This post by Carolyn Ali was originally published on the Hello BC website.
Road trip! If you’re looking for a scenic drive in British Columbia, you don’t have to go far. Here are the top 5 scenic drives in BC that each feature a spectacular 150-kilometre stretch.
Highway 16: Smithers to Terrace and Prince Rupert
In Northern BC, Smithers and Terrace draw outdoor enthusiasts for salmon fishing, boating, and camping in the summer, and skiing and snowmobiling in the winter. From small-town Smithers, drive north to the Hazeltons area, where you can learn about First Nations culture at ‘Ksan Historical Village and Museum. Then follow Highway 16 west along the mighty Skeena River and take in the glorious Seven Sisters Peaks in the Seven Sisters Park and Protected Area. Here, you can spot everything from mountain goats to grizzly and black bears. The park is roughly 115 kilometres from Smithers, but the roadside views continue another 85 kilometres to Terrace.
From Terrace to Prince Rupert, the drive is equally spectacular, with glimpses of tall waterfalls trickling down the mountains. This 145-kilometre stretch curves along the Skeena River before opening up at the river’s mouth with expansive views near Port Essington. Then, all of a sudden, you’re at the Pacific Ocean in Prince Rupert.
From the port city of Prince Rupert, you can charter a boat to go fishing for salmon and halibut or take a day trip to the Khutzeymateen Grizzly Bear Sanctuary. If you’re lucky, on the way you can spot orcas and humpback whales from the boat, as well as seals on the rocky outcroppings.
Sea-to-Sky Highway: Vancouver to Whistler and Pemberton
The name says it all: from sparkling ocean right on up to craggy peaks, this is one dazzling journey. Pull over at Porteau Cove for a view of Howe Sound on the 120-kilometre drive from Vancouver to Whistler, or stop in Squamish and ascend high above the turquoise waters on the Sea to Sky Gondola.
From Whistler, another 35 kilometres brings you to Pemberton, a pastoral valley that rewards those who go the distance with golf, mountain biking, fishing, and more.
North America’s longest continuous north-south highway crosses the United States/Canada border near Oroville, Washington, a short jaunt from Osoyoos, British Columbia. The following 150 kilometres wind north through the fertile Okanagan Valley toward the summertime playgrounds of Kelowna and Lake Country.
Pull over for a refreshing dip in Lake Okanagan, go wine tasting through the area’s many vineyards, and continue to Vernon for paddleboarding on Kalamalka Lake. Along the way, brake for a snack at one of the many fruit stands piled high seasonally with ripe cherries, peaches, or apples.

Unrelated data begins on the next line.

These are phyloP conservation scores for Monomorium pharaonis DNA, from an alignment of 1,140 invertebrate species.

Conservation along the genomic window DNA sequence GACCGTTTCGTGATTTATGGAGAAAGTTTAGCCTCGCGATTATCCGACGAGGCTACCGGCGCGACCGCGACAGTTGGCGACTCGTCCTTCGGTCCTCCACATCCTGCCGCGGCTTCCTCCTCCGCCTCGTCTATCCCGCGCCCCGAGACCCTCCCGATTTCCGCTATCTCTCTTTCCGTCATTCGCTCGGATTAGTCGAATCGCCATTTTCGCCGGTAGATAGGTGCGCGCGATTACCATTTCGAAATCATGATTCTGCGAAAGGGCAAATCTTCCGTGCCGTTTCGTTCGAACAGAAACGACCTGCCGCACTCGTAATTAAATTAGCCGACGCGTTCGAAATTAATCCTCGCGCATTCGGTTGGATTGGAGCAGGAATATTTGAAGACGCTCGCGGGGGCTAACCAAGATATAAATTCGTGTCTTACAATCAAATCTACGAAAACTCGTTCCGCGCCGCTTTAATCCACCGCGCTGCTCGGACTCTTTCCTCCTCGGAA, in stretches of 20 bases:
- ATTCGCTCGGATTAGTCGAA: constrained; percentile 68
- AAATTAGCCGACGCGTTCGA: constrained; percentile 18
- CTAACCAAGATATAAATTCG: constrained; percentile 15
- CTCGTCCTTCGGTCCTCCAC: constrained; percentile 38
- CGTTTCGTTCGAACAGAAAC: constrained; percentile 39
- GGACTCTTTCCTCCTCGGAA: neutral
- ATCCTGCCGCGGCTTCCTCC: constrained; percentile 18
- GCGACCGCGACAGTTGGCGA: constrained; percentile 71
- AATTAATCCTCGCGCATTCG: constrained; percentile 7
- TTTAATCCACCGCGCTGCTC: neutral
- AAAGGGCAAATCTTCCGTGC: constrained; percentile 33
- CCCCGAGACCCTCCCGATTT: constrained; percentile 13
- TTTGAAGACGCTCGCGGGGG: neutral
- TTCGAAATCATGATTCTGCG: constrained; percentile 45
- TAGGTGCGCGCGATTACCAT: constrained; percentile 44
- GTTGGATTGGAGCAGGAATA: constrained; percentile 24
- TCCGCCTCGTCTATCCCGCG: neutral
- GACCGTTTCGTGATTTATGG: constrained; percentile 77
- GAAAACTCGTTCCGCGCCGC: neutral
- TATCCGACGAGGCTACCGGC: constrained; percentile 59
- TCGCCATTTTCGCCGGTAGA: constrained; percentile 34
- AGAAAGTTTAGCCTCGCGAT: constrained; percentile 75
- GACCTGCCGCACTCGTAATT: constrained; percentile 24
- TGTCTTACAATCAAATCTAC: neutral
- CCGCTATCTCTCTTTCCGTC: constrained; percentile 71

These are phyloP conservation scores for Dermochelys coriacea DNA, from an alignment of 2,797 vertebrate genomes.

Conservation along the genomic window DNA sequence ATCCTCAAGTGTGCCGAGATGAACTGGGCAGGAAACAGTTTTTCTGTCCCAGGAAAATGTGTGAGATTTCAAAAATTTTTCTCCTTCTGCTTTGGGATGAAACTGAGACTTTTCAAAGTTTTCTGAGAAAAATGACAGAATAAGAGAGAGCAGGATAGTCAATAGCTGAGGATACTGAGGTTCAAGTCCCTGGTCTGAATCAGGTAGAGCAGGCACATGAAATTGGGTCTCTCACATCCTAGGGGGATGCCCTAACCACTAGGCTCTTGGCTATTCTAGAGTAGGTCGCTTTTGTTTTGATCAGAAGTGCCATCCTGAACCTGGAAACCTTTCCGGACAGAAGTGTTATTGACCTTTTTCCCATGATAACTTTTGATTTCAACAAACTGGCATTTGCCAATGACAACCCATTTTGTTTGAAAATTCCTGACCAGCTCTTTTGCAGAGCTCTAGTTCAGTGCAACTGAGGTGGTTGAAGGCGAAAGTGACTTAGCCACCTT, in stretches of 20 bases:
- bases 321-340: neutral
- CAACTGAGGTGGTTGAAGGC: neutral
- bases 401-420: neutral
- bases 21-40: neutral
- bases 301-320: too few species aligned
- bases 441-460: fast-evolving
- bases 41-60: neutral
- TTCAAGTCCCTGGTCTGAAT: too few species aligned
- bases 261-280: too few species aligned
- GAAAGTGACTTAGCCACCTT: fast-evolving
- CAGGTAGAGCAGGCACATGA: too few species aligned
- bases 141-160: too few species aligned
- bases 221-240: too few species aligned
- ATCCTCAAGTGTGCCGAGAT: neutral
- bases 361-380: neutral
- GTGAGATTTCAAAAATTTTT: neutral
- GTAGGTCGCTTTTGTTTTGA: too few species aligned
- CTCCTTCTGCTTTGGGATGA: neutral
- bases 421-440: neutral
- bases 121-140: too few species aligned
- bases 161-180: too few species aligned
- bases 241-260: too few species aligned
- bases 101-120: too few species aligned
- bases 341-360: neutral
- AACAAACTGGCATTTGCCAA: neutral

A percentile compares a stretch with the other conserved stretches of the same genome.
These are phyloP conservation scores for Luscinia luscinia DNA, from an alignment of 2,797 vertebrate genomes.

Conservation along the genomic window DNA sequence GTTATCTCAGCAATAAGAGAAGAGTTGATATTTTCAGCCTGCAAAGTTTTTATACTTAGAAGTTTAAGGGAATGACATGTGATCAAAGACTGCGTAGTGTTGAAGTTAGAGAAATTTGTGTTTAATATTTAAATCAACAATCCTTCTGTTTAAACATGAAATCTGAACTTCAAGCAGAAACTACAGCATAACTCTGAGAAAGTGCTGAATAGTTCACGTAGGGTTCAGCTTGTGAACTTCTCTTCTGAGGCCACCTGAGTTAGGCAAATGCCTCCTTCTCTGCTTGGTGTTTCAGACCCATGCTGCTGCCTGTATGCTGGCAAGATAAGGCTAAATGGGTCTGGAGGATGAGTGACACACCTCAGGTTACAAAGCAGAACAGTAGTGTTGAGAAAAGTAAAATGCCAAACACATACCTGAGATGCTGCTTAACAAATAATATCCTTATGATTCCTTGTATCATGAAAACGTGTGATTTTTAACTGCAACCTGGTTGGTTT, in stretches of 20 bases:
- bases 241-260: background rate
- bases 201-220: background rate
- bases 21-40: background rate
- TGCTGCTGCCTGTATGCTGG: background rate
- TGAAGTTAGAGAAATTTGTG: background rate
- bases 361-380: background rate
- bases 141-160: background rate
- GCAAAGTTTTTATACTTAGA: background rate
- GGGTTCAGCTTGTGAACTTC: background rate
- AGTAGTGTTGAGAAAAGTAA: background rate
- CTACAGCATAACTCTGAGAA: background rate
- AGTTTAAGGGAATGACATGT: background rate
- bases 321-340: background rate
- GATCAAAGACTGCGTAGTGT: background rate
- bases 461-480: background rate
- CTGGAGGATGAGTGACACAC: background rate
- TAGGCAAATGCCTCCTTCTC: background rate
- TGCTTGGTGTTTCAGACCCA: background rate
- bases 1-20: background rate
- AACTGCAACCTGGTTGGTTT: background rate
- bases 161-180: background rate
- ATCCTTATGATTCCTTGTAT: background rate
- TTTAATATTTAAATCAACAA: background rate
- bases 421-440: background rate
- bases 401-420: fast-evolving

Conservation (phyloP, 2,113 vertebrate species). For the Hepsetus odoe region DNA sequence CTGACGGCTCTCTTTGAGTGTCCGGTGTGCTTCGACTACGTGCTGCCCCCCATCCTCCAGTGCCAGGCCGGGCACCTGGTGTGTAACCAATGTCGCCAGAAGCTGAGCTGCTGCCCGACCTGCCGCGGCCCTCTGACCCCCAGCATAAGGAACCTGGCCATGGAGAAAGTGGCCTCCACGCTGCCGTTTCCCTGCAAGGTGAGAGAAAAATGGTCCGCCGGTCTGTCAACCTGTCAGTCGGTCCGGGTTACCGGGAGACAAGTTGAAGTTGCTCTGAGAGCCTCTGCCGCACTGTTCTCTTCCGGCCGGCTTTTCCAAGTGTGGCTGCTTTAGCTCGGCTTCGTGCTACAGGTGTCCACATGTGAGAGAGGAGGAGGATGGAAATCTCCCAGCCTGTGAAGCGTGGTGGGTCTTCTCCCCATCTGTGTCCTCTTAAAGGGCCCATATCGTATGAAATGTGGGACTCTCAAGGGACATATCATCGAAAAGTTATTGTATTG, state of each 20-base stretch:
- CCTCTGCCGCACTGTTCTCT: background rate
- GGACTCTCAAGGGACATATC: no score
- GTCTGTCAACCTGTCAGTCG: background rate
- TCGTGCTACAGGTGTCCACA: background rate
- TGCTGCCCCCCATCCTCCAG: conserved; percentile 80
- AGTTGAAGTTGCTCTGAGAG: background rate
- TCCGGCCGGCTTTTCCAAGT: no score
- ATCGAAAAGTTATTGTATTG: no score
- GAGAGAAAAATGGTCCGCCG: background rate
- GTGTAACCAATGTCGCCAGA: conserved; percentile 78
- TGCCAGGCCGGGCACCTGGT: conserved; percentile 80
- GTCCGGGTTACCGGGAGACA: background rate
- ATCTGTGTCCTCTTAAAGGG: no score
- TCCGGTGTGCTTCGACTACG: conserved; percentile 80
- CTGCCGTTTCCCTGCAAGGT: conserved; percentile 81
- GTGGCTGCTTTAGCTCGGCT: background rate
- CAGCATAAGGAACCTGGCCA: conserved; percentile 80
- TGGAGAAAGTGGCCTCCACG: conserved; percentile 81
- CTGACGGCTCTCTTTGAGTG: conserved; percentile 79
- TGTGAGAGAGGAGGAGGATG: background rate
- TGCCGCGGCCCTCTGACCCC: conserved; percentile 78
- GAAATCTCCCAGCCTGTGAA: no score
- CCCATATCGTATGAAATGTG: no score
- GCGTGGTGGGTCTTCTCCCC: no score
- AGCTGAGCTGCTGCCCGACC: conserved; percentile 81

Trans-Canada Highway 1: Revelstoke to Golden
Mountain majesty dominates this route, where you can hike through alpine flowers just a short walk from your car at Mount Revelstoke National Park. The 148-kilometre stretch between Revelstoke and Golden traverses one of BC’s great mountain crossings: Rogers Pass. That’s where, in 1885, the Canadian Pacific Railway Company sliced through the Selkirk Mountains and connected the country from coast to coast. In the summer, learn more at the Rogers Pass National Historic Site in Glacier National Park.
Then drive on to Golden for its river rafting, paragliding, mountain biking, and wildlife viewing. From Golden, it’s another 83 kilometres to Lake Louise, Alberta, via Yoho National Park.
Trans-Canada Highway 1: Hope to Cache Creek
The Fraser River pumped life into the Gold Rush Trail back in the 1850s, when prospectors headed north to Barkerville to seek their fortune. You can experience gold rush history in 150 to 200 kilometres starting in Hope. But first, take a quick detour to the Othello Tunnels, which are cut through solid granite, in nearby Coquihalla Canyon Provincial Park.
Then follow the Trans-Canada Highway that hugs the Fraser north to Hell’s Gate, the deepest and narrowest point of the river. Here, you can take a dramatic airtram ride over the raging waters. Continue north to Tuckkwiowhum Village, an Indigenous heritage site near Boston Bar that offers lessons in Nlaka’pamux culture. Further on in Cache Creek, which once served as the halfway point for prospectors on their way to the Cariboo gold fields, you can go geocaching to uncover your own treasures.
Start planning your own scenic drive through British Columbia.